Historic port city famous for fugu

by Chris Bamforth

Located at the western end of Honshu, Shimonoseki is one of those places that people tend to travel through rather than travel to. With Kyushu only 700 meters away across the Kanmon Strait, Shimonoseki is the main access point to that island, and as visa-run veterans are aware, the Korean port of Pusan is just an inexpensive ferry ride away.

Shimonoseki certainly sees a lot of through-traffic, but there is plenty in this agreeable town to warrant the attention of any visitor. For those with an interest in history, Shimonoseki is close to the site of one of the most decisive naval battles Japan has ever seen. It was at the Battle of Dannoura in 1185 where the Taira Clan were utterly defeated by the Minamoto Clan, ending the long, bitter Gempei War and ushering in almost seven centuries of warrior government.

Dannoura is on the Inland Sea coast just a few kilometers from Shimonoseki Station, and a memorial marks the spot where the famous sea battle took place. At the memorial, two statues have been erected, depicting the rival military leaders in that battle. Many of the Taira took their own lives, and the statue of Taira no Tomomori shows him holding aloft the anchor he grabbed to speed his descent to the seabed. Adjacent to him is the statue of his nemesis, Minamoto no Yoshitsune. As well as being one of Japan’s greatest romantic heroes, Yoshitsune was a brilliant general, though the curiously effete statue of him shows the victor of Dannoura looking as if he has just wandered into the battle after a ballet rehearsal.

The Dannoura memorial stands close by the hefty span of the Kanmon Bridge, which carries the highway linking Honshu with Kyushu 61 meters above the strait. Also near the bridge is Shimonoseki’s best-known shrine, Akama Jingu. This too has links with the naval battle. It is dedicated to the Emperor Antoku, who died when his nurse leaped with him into the Kanmon Strait rather than let the boy emperor fall into Minamoto hands. The shrine, with its searing red buildings, is a surprisingly elegant, peaceful spot, for a place dedicated to the memory of a 7-year-old boy who drowned at sea.

While the Battle of Dannoura is the most famous event associated with Shimonoseki, its best-known commodity is fish-shaped. Unless you walk around Shimonoseki with your eyes jammed shut, you cannot but be aware that this city is the capital of fugu (blowfish). Around 80 percent of all the commercially traded tora-fugu, the priciest kind of fugu, passes through Shimonoseki. And it’s hard to avoid the impression that Shimonoseki does not have so much a fondness for fugu as an obsession with it. Images of the bloated fish adorn everything in Shimonoseki, from manhole covers and the sides of buses to the tops of phone booths, street furniture and, apparently, every single item on sale in souvenir shops.

As one might expect, there is no shortage of eateries in Shimonoseki that serve up the local finny favorite, but probably the most atmospheric and cheapest spot is Karato Fish Market. Located east of the city center, close by the red-brick building of the old British Consulate, this market sells everything from meter-long flounder to unsavory-looking blocks of whale meat (the product of “scientific research,” you understand). But fugu is the real attraction at the market, and at one stall, 300 yen gets you a whole fried fugu. The piping-hot fish is usually eaten while sitting on the rough stools and tables arranged in front of the stall. As you savor the delightfully fresh, melt-in-the-mouth succulence of the fish, you really begin to understand what all the fuss is about.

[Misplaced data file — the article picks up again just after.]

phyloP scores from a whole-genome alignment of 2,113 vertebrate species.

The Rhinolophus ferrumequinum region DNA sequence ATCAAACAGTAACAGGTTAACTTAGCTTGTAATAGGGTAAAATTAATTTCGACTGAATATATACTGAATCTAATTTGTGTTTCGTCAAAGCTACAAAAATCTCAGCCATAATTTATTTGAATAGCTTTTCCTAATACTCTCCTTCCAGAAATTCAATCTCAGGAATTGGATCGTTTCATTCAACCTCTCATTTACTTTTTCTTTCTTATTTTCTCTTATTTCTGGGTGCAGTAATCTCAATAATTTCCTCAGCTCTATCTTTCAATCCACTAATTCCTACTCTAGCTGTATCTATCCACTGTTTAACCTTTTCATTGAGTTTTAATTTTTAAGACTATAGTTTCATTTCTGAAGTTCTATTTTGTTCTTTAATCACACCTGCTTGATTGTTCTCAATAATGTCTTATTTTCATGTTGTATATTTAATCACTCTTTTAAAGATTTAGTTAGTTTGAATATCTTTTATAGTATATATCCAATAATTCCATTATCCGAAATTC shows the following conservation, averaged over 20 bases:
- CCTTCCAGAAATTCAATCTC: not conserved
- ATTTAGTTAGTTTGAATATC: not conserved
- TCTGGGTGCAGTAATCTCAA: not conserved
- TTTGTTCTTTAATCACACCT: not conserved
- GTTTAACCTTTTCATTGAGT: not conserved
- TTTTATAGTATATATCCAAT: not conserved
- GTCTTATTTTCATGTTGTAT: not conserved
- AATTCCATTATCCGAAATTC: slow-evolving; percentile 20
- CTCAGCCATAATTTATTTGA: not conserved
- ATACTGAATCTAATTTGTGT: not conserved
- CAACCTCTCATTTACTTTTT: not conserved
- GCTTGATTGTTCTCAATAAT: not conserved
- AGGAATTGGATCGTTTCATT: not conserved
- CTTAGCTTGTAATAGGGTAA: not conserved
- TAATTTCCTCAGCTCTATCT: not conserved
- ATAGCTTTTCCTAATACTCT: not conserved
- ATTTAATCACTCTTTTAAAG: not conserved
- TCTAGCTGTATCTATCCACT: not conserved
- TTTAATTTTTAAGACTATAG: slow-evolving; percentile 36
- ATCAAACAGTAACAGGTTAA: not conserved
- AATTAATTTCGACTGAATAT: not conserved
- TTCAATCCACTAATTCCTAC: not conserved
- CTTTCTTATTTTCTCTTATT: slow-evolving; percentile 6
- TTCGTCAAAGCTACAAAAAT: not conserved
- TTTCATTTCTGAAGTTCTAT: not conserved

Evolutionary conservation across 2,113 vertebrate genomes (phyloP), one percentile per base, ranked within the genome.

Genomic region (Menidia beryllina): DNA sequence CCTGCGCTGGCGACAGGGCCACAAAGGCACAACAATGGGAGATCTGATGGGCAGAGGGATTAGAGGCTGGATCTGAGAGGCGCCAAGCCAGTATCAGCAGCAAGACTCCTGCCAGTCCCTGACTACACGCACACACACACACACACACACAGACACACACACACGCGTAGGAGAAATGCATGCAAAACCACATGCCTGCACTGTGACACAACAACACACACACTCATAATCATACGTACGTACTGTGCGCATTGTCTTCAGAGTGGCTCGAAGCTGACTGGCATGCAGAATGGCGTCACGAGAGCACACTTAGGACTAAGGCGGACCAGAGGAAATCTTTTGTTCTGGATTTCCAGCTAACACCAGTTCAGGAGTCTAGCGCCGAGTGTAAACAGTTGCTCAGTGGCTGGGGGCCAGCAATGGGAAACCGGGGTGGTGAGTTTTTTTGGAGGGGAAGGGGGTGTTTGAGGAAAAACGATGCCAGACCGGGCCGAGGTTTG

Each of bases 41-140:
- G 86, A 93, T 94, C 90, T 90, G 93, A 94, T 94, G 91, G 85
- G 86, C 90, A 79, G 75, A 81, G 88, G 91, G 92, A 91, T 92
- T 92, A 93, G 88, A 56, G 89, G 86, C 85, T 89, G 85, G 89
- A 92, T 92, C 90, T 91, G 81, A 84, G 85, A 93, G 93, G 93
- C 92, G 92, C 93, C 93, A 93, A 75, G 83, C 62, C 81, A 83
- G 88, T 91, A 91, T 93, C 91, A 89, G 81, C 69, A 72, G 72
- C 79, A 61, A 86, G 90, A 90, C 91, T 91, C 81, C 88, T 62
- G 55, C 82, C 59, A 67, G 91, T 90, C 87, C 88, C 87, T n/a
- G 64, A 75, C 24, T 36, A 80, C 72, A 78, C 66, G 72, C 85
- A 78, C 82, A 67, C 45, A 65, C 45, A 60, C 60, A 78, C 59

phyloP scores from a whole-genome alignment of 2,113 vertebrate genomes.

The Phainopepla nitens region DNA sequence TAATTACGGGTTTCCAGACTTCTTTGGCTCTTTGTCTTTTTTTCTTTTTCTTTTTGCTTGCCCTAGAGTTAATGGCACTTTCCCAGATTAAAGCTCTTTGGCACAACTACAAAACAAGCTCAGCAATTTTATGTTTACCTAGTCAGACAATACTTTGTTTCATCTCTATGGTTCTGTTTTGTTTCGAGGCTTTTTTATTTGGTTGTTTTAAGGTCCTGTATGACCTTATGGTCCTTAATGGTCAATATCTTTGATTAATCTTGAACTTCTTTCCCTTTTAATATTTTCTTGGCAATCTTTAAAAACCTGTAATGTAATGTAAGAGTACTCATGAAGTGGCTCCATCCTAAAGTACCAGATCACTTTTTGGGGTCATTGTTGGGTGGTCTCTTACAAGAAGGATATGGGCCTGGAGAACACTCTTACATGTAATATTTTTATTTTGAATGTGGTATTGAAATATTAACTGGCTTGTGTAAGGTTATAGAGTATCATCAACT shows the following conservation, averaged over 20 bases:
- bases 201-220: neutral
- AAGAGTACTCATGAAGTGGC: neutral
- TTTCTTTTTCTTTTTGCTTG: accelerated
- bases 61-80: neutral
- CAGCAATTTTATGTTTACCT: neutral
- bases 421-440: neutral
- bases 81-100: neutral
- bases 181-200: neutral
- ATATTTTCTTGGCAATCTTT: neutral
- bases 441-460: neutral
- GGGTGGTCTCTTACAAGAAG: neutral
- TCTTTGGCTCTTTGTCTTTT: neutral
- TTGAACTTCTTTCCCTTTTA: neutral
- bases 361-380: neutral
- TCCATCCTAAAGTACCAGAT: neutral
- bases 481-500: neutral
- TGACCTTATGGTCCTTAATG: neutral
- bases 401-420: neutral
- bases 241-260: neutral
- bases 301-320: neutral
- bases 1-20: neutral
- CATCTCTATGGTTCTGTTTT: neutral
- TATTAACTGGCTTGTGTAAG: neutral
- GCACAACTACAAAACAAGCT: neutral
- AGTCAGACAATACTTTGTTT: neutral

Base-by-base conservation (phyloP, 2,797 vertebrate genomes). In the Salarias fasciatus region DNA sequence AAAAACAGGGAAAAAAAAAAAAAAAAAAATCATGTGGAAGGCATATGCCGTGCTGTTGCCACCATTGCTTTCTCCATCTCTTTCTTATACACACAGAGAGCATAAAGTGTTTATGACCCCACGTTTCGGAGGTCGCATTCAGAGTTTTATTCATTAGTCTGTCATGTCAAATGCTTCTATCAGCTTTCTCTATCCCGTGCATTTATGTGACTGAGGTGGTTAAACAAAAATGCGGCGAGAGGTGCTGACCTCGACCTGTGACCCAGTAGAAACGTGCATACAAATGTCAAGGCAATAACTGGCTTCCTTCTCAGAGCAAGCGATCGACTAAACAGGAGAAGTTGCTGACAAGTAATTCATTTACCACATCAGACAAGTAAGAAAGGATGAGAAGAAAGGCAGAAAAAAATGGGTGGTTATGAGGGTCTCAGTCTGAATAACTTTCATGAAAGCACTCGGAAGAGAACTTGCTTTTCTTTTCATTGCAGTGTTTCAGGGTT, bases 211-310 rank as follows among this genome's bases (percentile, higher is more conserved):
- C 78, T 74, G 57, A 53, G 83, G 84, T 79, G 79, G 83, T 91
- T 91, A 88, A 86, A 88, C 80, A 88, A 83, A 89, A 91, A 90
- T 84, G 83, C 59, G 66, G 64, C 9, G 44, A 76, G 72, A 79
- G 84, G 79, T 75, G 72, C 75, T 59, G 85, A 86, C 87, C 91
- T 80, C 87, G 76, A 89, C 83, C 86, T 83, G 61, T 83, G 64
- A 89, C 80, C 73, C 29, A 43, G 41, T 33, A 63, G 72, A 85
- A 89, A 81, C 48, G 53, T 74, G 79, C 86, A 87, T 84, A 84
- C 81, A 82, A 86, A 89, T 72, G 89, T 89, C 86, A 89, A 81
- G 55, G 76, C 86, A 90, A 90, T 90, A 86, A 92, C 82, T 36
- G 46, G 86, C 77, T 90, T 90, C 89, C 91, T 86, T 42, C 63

A few kilometers further east from Karato Fish Market brings you to the town of Chofu. The Battle of Dannoura might be the most famous historical event associated with Shimonoseki, but the former castle town of Chofu, with its old samurai quarter, is the place that best preserves the character of the past. In fact, most of the houses in the quarter are fairly modern, but the original small rivulets flanking the streets are still intact, as are the old buff, plaster walls with their stone bases, which run beside the streams.

Notable among the well-preserved spots is the Mori residence, a handsome sprawling structure of a century ago that once briefly served as the digs of Emperor Meiji, and Chofu Garden, also a former samurai residence that is daintily landscaped around its central pond. So clean is it in Chofu that the Dangu River, flowing through the samurai district, is one of the dwindling number of places in Japan where pollution-averse fireflies can be viewed in early summer.

For those who prefer a grander panorama, the place to go in Shimonoseki is the top of the hill known as Hinoyama. And the best time for that is after sunset so as to appreciate what the official tourist guide to the city describes as the “$10 million night view.” I wasn’t, unfortunately, able to witness the multimillionaire’s vista. But I did reach the heights of Hinoyama and the trip was worth every bit of my 180 yen bus fare to the top.

From other points, too, Shimonoseki is an attractive sort of city, with even a small touch of grandeur. It has the lofty sweep of its great suspension bridge. The green hills of Kyushu are visible beyond the blue divide of the strait. And the constant to-ing and fro-ing of the vessels along what is one of Asia’s busiest waterways means that there is never any lack of something to look at while you munch your fugu.